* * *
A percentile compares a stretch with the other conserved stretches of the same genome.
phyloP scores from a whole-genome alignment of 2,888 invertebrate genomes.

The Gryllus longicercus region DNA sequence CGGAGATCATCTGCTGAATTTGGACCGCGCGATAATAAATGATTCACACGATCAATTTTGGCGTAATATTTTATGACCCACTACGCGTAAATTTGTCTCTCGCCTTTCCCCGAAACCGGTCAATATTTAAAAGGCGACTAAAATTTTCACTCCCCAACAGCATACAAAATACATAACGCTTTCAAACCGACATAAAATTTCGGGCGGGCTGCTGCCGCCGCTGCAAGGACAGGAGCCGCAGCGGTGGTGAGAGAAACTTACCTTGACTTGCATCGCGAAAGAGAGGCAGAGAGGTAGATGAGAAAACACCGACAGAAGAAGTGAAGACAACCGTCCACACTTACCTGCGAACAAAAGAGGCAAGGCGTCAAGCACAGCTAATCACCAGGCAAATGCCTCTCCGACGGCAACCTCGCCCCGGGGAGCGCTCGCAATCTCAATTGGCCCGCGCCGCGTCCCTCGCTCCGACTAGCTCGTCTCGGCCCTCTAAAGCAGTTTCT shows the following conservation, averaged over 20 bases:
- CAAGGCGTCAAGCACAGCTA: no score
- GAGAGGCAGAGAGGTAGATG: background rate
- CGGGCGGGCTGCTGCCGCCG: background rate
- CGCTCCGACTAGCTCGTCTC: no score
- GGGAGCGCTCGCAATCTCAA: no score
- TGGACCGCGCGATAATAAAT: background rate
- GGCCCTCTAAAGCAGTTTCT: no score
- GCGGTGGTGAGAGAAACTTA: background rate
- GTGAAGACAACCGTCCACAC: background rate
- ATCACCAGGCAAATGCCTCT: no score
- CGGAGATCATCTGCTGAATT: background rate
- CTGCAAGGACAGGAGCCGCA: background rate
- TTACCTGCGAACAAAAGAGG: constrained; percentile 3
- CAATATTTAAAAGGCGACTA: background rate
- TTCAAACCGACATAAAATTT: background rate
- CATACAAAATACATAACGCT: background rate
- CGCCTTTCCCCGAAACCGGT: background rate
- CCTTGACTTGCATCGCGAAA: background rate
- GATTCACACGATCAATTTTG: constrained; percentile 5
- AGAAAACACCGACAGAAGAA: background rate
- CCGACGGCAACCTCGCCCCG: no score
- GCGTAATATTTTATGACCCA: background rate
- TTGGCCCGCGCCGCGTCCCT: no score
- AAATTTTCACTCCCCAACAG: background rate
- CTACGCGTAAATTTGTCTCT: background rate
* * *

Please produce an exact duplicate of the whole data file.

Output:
A percentile compares a stretch with the other conserved stretches of the same genome.
phyloP scores from a whole-genome alignment of 2,888 invertebrate genomes.

The Gryllus longicercus region DNA sequence CGGAGATCATCTGCTGAATTTGGACCGCGCGATAATAAATGATTCACACGATCAATTTTGGCGTAATATTTTATGACCCACTACGCGTAAATTTGTCTCTCGCCTTTCCCCGAAACCGGTCAATATTTAAAAGGCGACTAAAATTTTCACTCCCCAACAGCATACAAAATACATAACGCTTTCAAACCGACATAAAATTTCGGGCGGGCTGCTGCCGCCGCTGCAAGGACAGGAGCCGCAGCGGTGGTGAGAGAAACTTACCTTGACTTGCATCGCGAAAGAGAGGCAGAGAGGTAGATGAGAAAACACCGACAGAAGAAGTGAAGACAACCGTCCACACTTACCTGCGAACAAAAGAGGCAAGGCGTCAAGCACAGCTAATCACCAGGCAAATGCCTCTCCGACGGCAACCTCGCCCCGGGGAGCGCTCGCAATCTCAATTGGCCCGCGCCGCGTCCCTCGCTCCGACTAGCTCGTCTCGGCCCTCTAAAGCAGTTTCT shows the following conservation, averaged over 20 bases:
- CAAGGCGTCAAGCACAGCTA: no score
- GAGAGGCAGAGAGGTAGATG: background rate
- CGGGCGGGCTGCTGCCGCCG: background rate
- CGCTCCGACTAGCTCGTCTC: no score
- GGGAGCGCTCGCAATCTCAA: no score
- TGGACCGCGCGATAATAAAT: background rate
- GGCCCTCTAAAGCAGTTTCT: no score
- GCGGTGGTGAGAGAAACTTA: background rate
- GTGAAGACAACCGTCCACAC: background rate
- ATCACCAGGCAAATGCCTCT: no score
- CGGAGATCATCTGCTGAATT: background rate
- CTGCAAGGACAGGAGCCGCA: background rate
- TTACCTGCGAACAAAAGAGG: constrained; percentile 3
- CAATATTTAAAAGGCGACTA: background rate
- TTCAAACCGACATAAAATTT: background rate
- CATACAAAATACATAACGCT: background rate
- CGCCTTTCCCCGAAACCGGT: background rate
- CCTTGACTTGCATCGCGAAA: background rate
- GATTCACACGATCAATTTTG: constrained; percentile 5
- AGAAAACACCGACAGAAGAA: background rate
- CCGACGGCAACCTCGCCCCG: no score
- GCGTAATATTTTATGACCCA: background rate
- TTGGCCCGCGCCGCGTCCCT: no score
- AAATTTTCACTCCCCAACAG: background rate
- CTACGCGTAAATTTGTCTCT: background rate